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J Viral Hepat. 2006 Feb;13(2):81-6.

Response to hepatitis A vaccine in HIV-positive patients.

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1
Infectious Disease Section, Department of Medicine, Hospital of Saint Raphael, New Haven, CT, USA. sbw@alum.mit.edu

Abstract

The USPHS/IDSA guidelines for Prevention of Opportunistic Infections in Persons with human immunodeficiency virus (HIV) recommends that all susceptible HIV+ patients at increased risk for hepatitis A virus (HAV) or with chronic liver disease, be vaccinated against HAV. Immune response to HAV vaccine has not been well studied in HIV+ patients. In particular, there is little information in the literature regarding the effect and relationship of the CD4 count and the immune response in HIV patients. A retrospective analysis of HIV+ patients who received HAV vaccine was performed, and the antibody response to HAV (anti-HAV) measured. Univariate and multivariate analyses were performed to determine predictors of response to vaccine administration. Of the 503 patients evaluated, 138 patients completed their HAV vaccination series and 48% of them had postvaccine anti-HAV positive results (responders). There was no difference in age, race, antiretroviral therapy use, or hepatitis C virus exposure between responders and nonresponders. In univariate analysis, responders were more likely to be female (40.3%vs 21.1%, P = 0.01), have a higher CD4 count at vaccine (508.6 cells/mm3 vs 344.3 cells/mm3, P = 0.001) and marginally lower viral load at vaccine (2.65 log copies vs 2.94 log copies, P = 0.07). Multivariate analysis showed that female gender and higher CD4 count at vaccine were independent predictors of response to vaccine. Forty-eight per cent of our HIV+ patients responded to HAV vaccine administration. This is much lower than reported rates of 100% in HIV-negative patients. Female gender and CD4 count at vaccine, but not CD4 nadir, predicted response to vaccine.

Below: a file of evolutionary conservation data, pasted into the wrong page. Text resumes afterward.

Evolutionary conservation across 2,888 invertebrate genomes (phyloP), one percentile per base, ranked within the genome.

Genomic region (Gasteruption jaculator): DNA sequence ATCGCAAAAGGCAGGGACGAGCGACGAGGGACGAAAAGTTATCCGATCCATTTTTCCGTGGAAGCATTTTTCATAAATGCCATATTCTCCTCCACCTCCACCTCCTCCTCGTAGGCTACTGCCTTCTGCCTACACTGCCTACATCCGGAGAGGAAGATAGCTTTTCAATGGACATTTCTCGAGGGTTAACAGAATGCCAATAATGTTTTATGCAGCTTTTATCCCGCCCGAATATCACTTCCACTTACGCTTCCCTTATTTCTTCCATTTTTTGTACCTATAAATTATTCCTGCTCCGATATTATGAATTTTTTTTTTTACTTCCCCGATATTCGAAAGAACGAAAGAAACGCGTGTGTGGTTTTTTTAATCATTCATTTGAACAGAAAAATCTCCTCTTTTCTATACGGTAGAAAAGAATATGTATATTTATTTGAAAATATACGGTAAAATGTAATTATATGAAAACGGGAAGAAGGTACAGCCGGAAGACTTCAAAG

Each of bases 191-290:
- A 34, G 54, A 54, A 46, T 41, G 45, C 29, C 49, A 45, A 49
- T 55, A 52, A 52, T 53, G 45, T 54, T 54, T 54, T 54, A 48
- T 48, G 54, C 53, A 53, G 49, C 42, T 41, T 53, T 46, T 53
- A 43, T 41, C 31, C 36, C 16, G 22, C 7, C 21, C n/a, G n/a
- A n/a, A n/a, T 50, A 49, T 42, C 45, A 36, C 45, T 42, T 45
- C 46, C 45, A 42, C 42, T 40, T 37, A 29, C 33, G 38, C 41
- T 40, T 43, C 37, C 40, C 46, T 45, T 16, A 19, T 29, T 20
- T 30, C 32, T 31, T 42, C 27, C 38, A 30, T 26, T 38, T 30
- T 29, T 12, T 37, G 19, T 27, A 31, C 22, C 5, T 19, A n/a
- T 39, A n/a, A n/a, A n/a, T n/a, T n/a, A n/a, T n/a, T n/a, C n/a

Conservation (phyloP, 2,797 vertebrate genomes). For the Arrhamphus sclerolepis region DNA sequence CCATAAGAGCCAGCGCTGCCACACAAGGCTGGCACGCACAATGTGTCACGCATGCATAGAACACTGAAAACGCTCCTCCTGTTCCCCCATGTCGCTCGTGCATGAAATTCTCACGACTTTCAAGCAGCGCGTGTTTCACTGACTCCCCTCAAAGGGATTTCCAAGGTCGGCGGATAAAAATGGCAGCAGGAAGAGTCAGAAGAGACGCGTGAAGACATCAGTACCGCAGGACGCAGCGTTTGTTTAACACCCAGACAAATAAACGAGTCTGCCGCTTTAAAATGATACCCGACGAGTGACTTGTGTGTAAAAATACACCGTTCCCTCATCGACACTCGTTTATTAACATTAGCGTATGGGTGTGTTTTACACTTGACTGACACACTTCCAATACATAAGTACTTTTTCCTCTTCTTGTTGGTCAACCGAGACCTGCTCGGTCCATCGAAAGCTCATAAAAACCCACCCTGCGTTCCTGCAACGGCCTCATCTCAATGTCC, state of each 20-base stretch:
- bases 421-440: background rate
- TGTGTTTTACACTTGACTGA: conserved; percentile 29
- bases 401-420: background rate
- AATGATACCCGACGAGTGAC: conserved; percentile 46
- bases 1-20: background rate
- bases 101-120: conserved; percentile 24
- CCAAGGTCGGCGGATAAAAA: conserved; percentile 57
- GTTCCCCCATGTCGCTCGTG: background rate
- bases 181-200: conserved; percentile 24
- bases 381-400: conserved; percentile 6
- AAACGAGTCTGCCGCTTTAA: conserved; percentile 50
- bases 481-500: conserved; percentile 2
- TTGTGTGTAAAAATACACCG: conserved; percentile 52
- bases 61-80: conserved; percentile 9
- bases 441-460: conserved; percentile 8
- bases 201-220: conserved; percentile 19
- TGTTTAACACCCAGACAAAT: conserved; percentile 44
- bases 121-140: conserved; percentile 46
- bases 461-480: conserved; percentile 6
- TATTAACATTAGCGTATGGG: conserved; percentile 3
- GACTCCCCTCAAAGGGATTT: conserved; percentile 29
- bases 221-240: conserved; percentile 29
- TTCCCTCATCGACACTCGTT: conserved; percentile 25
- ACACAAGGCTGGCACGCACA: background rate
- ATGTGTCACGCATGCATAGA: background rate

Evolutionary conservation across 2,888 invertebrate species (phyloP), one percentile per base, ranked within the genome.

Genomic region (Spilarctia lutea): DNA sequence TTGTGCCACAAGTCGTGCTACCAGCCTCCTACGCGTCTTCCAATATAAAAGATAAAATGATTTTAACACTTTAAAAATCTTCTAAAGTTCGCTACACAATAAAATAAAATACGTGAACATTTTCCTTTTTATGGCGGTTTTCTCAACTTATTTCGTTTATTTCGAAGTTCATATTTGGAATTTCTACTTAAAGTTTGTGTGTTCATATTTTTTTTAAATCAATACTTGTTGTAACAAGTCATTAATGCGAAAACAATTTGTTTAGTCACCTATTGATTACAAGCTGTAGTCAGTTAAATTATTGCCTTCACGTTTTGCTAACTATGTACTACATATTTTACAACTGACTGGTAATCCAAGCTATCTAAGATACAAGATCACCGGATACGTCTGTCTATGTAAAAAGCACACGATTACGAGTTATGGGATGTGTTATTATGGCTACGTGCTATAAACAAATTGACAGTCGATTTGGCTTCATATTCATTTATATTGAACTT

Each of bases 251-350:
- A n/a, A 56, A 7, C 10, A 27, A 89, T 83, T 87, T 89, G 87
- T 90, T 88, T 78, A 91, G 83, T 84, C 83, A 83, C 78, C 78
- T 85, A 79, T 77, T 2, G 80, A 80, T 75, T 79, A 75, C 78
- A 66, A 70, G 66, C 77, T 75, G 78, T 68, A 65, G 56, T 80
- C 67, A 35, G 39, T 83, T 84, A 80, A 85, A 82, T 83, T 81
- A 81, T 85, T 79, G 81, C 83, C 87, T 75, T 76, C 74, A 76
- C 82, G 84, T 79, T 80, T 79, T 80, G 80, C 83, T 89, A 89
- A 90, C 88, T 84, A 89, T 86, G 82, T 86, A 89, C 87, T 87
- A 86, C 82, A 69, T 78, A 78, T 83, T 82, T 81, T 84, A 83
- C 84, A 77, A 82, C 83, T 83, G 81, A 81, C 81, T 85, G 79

[Indexed for MEDLINE]

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